Edinburgh, Scotland
    January 26-27 (Thurs-Friday) 2006

    Link to source...

  • Dan on eScience & Technical Computing @ Microsoft

    MSR Tech Reports of interest

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    Interesting Tech Reports from Microsoft Research

    MSR-TR-2005-129 - Service Oriented Database Architecture: App Server-Lite?
    David Campbell
    http://research.microsoft.com/research/pubs/view.aspx?tr_id=983
    As the capabilities and service levels of enterprise database systems have evolved, they have collided with incumbent technologies such as TP-Monitors or Message Oriented Middleware (MOM). We believe this trend will continue and have architected the upcoming release of SQL Server to advance this technology trend. This paper describes the Service Oriented Database Architecture (SODA) developed for the Microsoft SQL Server DBMS. First, it motivates the need for building Service Oriented Architecture (SOA) features directly into a database engine. Second, it describes a set of features in SQL Server that have been designed for SOA use. Finally, it concludes with some thoughts on how SODA can enable multiple service deployment topologies.

    MSR-TR-2005-127 - Leveraging Information Across HLA Alleles/Supertypes Improves HLA-Specific Epitope Prediction
    David Heckerman; Carl Kadie; Jennifer Listgarten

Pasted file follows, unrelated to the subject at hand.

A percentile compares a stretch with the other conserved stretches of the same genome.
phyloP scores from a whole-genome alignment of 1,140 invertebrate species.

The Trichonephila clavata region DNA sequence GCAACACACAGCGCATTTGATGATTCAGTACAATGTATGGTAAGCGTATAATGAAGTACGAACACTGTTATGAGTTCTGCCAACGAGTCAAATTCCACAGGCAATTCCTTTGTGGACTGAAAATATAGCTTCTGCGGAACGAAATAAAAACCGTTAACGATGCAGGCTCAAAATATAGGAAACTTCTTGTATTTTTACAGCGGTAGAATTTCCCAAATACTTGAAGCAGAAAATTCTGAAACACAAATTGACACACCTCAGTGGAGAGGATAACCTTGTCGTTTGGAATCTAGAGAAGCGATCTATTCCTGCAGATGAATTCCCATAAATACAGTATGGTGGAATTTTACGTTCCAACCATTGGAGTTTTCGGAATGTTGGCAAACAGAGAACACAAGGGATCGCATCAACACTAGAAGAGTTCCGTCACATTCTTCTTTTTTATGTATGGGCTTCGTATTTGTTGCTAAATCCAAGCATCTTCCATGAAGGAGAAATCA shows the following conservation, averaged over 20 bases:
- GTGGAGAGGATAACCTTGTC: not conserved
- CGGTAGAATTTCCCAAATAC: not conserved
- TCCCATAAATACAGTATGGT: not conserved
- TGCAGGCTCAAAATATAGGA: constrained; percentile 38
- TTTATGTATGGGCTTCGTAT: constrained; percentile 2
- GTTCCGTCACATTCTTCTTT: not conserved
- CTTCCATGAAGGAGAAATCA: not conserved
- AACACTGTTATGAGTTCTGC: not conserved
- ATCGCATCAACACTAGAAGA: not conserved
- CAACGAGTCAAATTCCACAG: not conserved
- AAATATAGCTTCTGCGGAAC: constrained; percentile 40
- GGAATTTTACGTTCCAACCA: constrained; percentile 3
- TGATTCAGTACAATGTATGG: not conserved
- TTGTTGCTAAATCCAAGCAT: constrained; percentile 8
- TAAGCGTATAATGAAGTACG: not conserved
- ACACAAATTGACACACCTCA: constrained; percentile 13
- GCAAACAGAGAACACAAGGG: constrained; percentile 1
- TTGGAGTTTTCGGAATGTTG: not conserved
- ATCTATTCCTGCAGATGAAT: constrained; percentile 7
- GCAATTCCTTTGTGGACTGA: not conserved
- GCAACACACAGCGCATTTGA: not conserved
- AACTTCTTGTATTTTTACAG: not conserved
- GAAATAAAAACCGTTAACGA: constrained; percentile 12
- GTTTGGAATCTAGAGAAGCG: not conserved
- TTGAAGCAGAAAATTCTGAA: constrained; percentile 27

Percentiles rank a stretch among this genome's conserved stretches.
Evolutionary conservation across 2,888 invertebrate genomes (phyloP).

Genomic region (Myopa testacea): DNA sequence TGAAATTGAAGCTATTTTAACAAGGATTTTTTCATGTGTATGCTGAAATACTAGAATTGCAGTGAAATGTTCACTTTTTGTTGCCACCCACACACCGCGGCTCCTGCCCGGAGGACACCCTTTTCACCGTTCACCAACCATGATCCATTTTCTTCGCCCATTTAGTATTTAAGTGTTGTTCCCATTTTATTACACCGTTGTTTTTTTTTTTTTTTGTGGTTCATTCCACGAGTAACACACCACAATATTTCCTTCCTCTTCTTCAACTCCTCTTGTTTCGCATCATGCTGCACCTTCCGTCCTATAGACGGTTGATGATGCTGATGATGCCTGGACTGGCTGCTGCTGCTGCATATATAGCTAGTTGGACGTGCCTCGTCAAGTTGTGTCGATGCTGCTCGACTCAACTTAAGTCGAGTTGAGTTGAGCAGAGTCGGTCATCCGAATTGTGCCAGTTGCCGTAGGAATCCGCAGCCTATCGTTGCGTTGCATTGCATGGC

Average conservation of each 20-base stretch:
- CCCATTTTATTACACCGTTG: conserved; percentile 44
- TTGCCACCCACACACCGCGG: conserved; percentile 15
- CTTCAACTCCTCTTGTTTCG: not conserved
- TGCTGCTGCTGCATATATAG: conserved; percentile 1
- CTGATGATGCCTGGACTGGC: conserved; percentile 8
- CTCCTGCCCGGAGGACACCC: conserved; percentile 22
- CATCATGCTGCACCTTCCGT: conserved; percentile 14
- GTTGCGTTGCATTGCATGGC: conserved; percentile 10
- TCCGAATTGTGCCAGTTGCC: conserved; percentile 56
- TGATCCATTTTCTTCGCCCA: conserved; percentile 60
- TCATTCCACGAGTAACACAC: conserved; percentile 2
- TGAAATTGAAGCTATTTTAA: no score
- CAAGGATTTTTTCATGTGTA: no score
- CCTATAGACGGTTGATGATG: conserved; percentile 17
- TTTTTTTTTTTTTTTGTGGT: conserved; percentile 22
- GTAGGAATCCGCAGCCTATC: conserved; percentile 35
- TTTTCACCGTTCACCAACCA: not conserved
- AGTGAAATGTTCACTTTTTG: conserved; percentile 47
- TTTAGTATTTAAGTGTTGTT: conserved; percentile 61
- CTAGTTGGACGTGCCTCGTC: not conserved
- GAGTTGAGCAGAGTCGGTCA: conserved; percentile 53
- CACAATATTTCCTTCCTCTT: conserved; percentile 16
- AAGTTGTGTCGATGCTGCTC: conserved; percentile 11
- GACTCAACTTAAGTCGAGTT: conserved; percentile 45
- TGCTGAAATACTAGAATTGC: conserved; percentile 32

http://research.microsoft.com/research/pubs/view.aspx?tr_id=981
    We present a model for predicting HLA-specific CTL epitopes. In contrast to almost all other work in this area, we train a single model on epitopes from all HLA alleles and supertypes, yet retain the ability to make epitope predictions for specific HLA alleles. We are therefore able to leverage data across all HLA alleles and/or their supertypes, automatically learning what information should be shared and also how to combine allele-specific, supertype-specific, and global information in a principled way. We show that this leveraging can improve prediction of epitopes having HLA alleles with known supertypes, and dramatically increases our ability to predict epitopes having alleles which do not fall into any of the known supertypes. Our model, which is based on logistic regression, is simple to implement and understand, is solved by finding a single global maximum, yet performs on par with (to our knowledge) the best published results.

    MSR-TR-2005-123 - Indexing the Sphere with the Hierarchical Triangular Mesh
    Alex Szalay; Jim Gray; Gyorgy Fekete; Peter Kunszt; Peter Kukol; Ani Thakar